Inflammatory Markers and Incident Heart Failure Risk in Older Adults: The Health, Aging, and Body Composition Study

Details

Serval ID
serval:BIB_3C1E1DFAD665
Type
Inproceedings: an article in a conference proceedings.
Publication sub-type
Abstract (Abstract): shot summary in a article that contain essentials elements presented during a scientific conference, lecture or from a poster.
Collection
Publications
Institution
Title
Inflammatory Markers and Incident Heart Failure Risk in Older Adults: The Health, Aging, and Body Composition Study
Title of the conference
82nd Scientific Session of the American Heart Association
Author(s)
Kalogeropoulos Andreas P., Georgiopoulou Vasiliki V., Psaty Bruce M., Rodondi Nicolas, Smith Andreas L., Harrison David G., Liu Yongmei, Hoffmann U.d.o., Bauer Douglas C., Newman Anne B., Kritchevsky Stephen B., Harris Tamara B., Butler Javed
Address
Orlando, Florida, November 14-18, 2009
ISBN
0009-7322
Publication state
Published
Issued date
2009
Peer-reviewed
Oui
Volume
120
Series
Circulation
Pages
505
Language
english
Notes
Meeting Abstract
Abstract
Background: Inflammation is associated with heart failure (HF) risk factors and also directly affects myocardial function. However, the association between inflammation and HF risk in older adults has not been adequately evaluated.
Methods: The association of baseline serum concentrations of interleukin-6 (IL-6), tumor necrosis factor alpha (TNF- ), and C-reactive protein (CRP) with incident HF was assessed with Cox proportional hazards models among 2610 older persons without prevalent HF enrolled in the Health, Aging, and Body Composition (Health ABC) Study (age, 73.6±2.9 years; 48.3% men; 59.6% white).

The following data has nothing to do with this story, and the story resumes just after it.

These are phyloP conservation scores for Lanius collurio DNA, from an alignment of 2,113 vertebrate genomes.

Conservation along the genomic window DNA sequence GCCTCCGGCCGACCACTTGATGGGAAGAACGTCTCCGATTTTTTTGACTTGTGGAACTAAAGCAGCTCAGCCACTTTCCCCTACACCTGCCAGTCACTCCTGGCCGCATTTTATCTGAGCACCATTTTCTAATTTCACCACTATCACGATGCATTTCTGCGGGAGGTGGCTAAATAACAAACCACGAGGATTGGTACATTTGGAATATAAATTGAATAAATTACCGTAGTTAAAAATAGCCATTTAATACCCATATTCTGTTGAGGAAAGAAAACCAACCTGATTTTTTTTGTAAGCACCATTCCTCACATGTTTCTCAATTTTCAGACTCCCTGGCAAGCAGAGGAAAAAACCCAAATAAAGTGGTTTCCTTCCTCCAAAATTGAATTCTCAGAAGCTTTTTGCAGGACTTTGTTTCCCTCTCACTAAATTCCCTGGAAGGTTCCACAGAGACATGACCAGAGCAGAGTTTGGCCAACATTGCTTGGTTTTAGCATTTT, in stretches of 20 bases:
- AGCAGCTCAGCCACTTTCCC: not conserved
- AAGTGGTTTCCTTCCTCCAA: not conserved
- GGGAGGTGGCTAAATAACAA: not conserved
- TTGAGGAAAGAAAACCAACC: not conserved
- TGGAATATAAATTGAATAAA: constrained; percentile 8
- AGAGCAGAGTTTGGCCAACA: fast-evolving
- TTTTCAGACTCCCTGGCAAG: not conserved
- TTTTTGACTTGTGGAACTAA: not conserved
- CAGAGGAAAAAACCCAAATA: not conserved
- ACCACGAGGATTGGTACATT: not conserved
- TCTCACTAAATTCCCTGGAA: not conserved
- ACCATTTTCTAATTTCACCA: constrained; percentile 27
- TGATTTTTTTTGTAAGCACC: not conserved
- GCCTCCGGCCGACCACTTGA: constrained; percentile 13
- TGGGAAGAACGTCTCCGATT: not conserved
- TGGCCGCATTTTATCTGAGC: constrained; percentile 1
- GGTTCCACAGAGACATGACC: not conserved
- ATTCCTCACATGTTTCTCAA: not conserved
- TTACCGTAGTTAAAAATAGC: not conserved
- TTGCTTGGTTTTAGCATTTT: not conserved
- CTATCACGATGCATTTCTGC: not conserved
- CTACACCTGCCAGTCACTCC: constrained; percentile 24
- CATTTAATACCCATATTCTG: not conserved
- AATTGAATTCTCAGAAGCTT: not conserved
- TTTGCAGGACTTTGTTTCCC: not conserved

Results: Median (interquartile range) baseline concentrations of IL-6, TNF- , and CRP were 1.80 (1.23, 2.76) pg/mL, 3.14 (2.41, 4.06) pg/mL, and 1.64 (0.99, 3.04) µg/mL, respectively. On follow-up (median, 9.4 years), 311 participants (11.9%) developed HF. In models controlling for clinical predictors of HF and incident coronary heart disease, doubling of IL-6, TNF- , and CRP concentrations was associated with 34% (95% CI, 18 -52%; P<.001), 33% (95% CI, 9 - 63%; P=.006), and 13% (95% CI, 3-24%; P=.01) increase in HF risk, respectively. In models including all 3 markers, IL-6 and TNF- , but not CRP, remained significant. Findings were similar across sex and race. Post-HF ejection fraction (EF) was available in 239 (76.8%) cases. When only cases with preserved EF were considered (n=105), IL-6 (HR per doubling, 1.57; 95% CI, 1.28 -1.94; P<.001), TNF- (HR per doubling, 1.59; 95% CI, 1.12-2.26; P=.01), and CRP (HR per doubling, 1.23; 95% CI, 1.05-1.44; P=.01) were all associated with HF risk in adjusted models. In contrast, when only cases with reduced EF (n=134) were considered, only IL-6 attained marginal significance in adjusted models (HR per doubling, 1.20; 95% CI, 0.99 -1.46; P=.06). Participants with 2 or 3 markers above median had pronounced HF risk in adjusted models (HR, 1.66; 95% CI, 1.12-2.46; P=.01; and HR, 1.76; 95% CI, 1.16 -2.65; P=.007, respectively). Addition of IL-6 to the clinical Health ABC HF model improved discrimination (C index from 0.717 to 0.734; P=.001) and fit (decreased Bayes information criterion by 17.8; P<.001).
Conclusions: Inflammatory markers are associated with HF risk among older adults and may improve HF risk stratification.
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Create date
24/02/2010 11:50
Last modification date
20/08/2019 13:32
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